A. A Nachalnik as a petty tyrant.
B. Usmotrenie (subjective judgment) instead of the law.
C. Managers vs. speeders.
D. A Russian axis: from Makar to Makar (was Dostoevsky right?).
A. Process instead of end results: three types of organizations.
B. Process instead of end results: an experiment.
C. The word povinnosty (obligations) originates in Russian from the word vina (faults).
A. Self-perfecting objects
B. The reasons for and the process of finalizing the regulatory system.
C. The stages of finalizing.
B. Finalizing: step 1.
C. Finalizing: step 2.
D. Packs and factions.
E. Psychological implications of the Soviet regulatory system: Curators and "kurirovanie" (curators activity).
F. A psychology of favorites.
G. Transforming a man into the "Human Factor".
H. Hutor (a farm) instead of a market.
A. Economy as a special kind of social activity to adapt to the natural environment.
B. Economy as a self-perfecting object.
C. Economy and the future (paradox of postponed pleasure).
A. Money in different cultures.
B. Town and village.
C. Peasant is oriented on luck instead of rational efforts.
D. Freedom, personality and attitude to economy.
A. A role of (Catholic) religion in creating attitude to economy.
Non-economic orientation of Russian culture.
A. Town and economy in Russia.
B. Economy from the point of view of a Russian economist: economic antonovshchina (a famous bandit coup).
C. Podvizhnik (a hermit) and monks as an ideal to Russian economists.
D. Volunteers and communards as a variant of Podvizhnik.
E. Hesychasm as a source of Russian economic thought.
F. Entrepreneurship in different cultures. Entrepreneurship in Russia.
G. Attitudes of Russians towards cooperatives.
H. Krepostnoj (serf) cooperative. Attitudes towards market and economy (meaning of "profit," "money," private property); impossibility to trade with those, who do not need to trade.
A. Population growth.
B. Food shortages in developing countries.
C. Technology in developing countries: can a buffalo be more effective, than a tractor?
A. Special features of Far Eastern Culture.
B. Forcing and the success of reform making.
C. Feudalism in
D. Japan on the verge of the XX century.
A. Group is higher than personality.
B. Harmony within the group as the way to preserve group entity.
C. Every man knows his place within a group. Affective regulation of relations in a group.
A. Forcing as the permanent basis of reform making.
B. Examples of unsuccessful reforms.
C. Motives of reform-makers.
D. Unexpected results of reforms.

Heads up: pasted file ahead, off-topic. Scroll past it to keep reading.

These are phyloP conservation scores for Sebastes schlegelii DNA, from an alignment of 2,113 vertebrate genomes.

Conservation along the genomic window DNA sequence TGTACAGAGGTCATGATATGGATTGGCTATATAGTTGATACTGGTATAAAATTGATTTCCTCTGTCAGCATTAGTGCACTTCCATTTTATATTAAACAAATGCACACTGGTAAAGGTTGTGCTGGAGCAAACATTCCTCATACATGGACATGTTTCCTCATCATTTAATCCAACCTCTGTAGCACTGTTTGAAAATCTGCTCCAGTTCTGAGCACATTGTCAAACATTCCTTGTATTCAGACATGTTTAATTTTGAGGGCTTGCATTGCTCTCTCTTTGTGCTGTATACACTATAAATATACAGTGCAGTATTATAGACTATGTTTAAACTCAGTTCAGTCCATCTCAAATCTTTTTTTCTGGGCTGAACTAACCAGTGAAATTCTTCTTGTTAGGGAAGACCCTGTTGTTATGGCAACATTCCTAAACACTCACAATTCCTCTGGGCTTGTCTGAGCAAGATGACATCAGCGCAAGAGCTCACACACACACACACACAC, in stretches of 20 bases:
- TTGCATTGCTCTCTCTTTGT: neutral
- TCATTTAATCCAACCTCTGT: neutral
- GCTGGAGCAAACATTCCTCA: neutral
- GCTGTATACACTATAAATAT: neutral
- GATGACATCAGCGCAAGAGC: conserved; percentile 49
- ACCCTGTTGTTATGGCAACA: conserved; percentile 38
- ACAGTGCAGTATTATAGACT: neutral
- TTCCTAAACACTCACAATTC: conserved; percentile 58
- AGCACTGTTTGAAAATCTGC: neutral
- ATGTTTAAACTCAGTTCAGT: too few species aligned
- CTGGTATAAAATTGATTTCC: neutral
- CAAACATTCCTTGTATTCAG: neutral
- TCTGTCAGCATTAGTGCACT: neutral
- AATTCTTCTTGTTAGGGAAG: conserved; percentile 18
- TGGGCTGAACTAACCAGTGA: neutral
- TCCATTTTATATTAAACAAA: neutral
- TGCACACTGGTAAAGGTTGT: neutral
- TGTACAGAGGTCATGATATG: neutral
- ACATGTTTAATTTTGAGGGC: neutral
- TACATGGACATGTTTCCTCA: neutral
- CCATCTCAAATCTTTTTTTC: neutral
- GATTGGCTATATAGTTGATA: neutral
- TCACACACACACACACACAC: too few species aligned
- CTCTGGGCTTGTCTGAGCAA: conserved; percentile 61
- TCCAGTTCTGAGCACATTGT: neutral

E. Two subcultures in
F. "Russia takes from Europe something pleasant, not useful" (V. O. Klyuchevskij).
G. Democratic reforms in
H. Cooperative reforms: differences between cooperatives in the XIX and XX centuries.
A. "Leaders-subordinate" relation's types: classification of regulatory systems. .
1. Different regulatory systems as an outcomeof differences in cultures.
2. Druzhina (the body-guard) and artel.
3. Leader-magician and the Novgorod veche (popular assembly).
5. Seigniorial system and the modern European system.
B. Sources of information for joint activity.
C. "Invariant points" in interaction.
D. Rank (status) regulatory systems vs. Continuous regulatory systems.
E. Once more about the differences between Affective and Positional Relations.
F. Methods to set up joint activity in different cultures. Three types of social groups.
A. Culture variables and forecasting.
B. An example of a forecast: Relevant Activity and basic culture orientations.
C. Types of orientations.
D. Orientation on creativity in Western Culture.
A. Relevant Activity as a specific form of social activity.
B. Worship-rejection as a mechanism of changes in RD.
C. Mimicry and transfer as a mechanisms of changes in RD.
D. Perception of the past and future and social regulation: Faceback
G. Activity spheres: adaptive activity (AA), integrative activity (IA) and creative activity (CA).
H. Mode of production vs. Relevant Activity.
I. An "Asiatic" mode of production and Russia.
J. Gross National Product and welfare: influence of Relevant Activity.
K. Different strategies of modernization in the XX century.
L. Socio-dynamics and social memory.
M. Social technology and artificial environment.
N. Future: Superculture or cultures?
O. Introduction to the popular reformology.
A. Socio-genesis and classification of cultures.
1. Three types of groups: micro-group, meso-group, macro-group.
B. Priority of Socium over person.
C. Culture as a way to adapt to the world.
D. Culture as an artificial man-made environment.
E. Synchronic and diachronic studies and explorations of culture.
F. Method of analogy: was a primitive man really primitive?
G. Ethnos plays different roles in cultures.
H. "We-image" and "They-image".
I. Three scales to assess cultures.
J. The Super-culture and a self-actualizing personality.
K. The origins of Russia.
L. Russian psychology: the last remarks.
What to do, to get rid of backwardness; cultures and macro-economy—towards a new model for developing countries. To change something in a culture one has to start from children.